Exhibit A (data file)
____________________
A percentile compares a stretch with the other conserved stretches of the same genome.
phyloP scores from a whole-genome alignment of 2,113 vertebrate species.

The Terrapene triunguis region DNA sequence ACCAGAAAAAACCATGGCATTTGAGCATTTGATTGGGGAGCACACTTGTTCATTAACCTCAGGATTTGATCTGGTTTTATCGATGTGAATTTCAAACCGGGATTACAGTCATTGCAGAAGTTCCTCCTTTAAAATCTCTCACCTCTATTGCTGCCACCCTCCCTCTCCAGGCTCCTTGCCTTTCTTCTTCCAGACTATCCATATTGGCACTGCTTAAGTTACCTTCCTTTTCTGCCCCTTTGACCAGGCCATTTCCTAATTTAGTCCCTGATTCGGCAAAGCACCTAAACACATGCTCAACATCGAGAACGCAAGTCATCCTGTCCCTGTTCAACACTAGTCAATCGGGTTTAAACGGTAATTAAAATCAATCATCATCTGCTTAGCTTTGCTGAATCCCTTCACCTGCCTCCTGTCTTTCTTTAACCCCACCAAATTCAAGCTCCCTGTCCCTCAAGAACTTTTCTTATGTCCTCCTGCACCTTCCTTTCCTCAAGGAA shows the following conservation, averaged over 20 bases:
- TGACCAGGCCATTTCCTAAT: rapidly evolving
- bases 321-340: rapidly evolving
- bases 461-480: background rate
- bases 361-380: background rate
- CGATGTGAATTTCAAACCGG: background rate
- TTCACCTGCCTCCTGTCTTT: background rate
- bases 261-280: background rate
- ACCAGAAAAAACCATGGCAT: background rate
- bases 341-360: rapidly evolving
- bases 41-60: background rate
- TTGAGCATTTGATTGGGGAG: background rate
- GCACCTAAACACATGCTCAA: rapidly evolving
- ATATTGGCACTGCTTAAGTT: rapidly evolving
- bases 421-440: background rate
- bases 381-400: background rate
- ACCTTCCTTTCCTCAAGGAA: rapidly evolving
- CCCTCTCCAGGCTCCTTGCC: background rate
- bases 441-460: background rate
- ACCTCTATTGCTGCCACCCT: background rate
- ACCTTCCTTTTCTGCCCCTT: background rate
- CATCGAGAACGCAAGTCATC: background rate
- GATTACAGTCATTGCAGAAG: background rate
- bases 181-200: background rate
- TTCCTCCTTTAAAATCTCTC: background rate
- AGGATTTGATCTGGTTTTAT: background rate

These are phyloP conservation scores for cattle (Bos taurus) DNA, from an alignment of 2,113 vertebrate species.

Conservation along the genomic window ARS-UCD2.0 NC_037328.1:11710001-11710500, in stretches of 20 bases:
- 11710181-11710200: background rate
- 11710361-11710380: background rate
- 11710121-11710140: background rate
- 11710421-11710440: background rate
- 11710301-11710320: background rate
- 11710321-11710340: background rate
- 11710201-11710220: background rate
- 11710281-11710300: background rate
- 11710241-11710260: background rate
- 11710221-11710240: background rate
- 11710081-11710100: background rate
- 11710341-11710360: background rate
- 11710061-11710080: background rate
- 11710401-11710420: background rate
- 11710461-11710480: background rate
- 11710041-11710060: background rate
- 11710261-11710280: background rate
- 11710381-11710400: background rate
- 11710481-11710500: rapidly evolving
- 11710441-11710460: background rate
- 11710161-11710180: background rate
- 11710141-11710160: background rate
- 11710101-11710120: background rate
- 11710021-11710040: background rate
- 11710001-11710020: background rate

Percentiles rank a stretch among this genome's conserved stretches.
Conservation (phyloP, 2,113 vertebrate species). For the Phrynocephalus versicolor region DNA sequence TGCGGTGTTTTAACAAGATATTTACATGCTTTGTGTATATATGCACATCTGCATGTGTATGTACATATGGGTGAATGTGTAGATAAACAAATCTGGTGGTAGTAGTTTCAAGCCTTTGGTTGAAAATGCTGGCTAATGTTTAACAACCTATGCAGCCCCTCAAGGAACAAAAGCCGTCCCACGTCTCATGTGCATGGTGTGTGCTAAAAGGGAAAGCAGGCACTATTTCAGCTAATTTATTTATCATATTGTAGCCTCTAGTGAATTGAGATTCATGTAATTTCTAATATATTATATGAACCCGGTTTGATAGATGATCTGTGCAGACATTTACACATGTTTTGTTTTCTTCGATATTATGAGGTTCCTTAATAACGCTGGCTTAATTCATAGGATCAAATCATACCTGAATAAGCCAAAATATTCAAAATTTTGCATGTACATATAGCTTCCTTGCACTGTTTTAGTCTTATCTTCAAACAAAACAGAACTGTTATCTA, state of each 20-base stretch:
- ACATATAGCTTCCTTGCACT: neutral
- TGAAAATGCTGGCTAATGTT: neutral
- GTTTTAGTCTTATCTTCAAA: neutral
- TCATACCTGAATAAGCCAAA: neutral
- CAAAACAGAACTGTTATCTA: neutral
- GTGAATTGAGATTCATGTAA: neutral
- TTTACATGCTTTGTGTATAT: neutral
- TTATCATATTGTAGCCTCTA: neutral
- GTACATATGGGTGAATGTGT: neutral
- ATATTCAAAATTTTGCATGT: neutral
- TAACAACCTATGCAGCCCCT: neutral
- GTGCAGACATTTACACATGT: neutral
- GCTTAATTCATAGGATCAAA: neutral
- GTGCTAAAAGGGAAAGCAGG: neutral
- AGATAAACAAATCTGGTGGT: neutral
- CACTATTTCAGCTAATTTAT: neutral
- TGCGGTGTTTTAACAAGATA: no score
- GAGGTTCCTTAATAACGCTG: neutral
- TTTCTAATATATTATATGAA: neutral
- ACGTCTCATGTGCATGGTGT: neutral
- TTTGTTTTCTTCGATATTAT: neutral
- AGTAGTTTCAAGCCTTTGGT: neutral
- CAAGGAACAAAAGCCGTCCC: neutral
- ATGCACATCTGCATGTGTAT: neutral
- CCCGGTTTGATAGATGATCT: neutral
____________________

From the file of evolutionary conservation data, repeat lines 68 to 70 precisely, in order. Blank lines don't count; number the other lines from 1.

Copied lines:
- TAACAACCTATGCAGCCCCT: neutral
- GTGCAGACATTTACACATGT: neutral
- GCTTAATTCATAGGATCAAA: neutral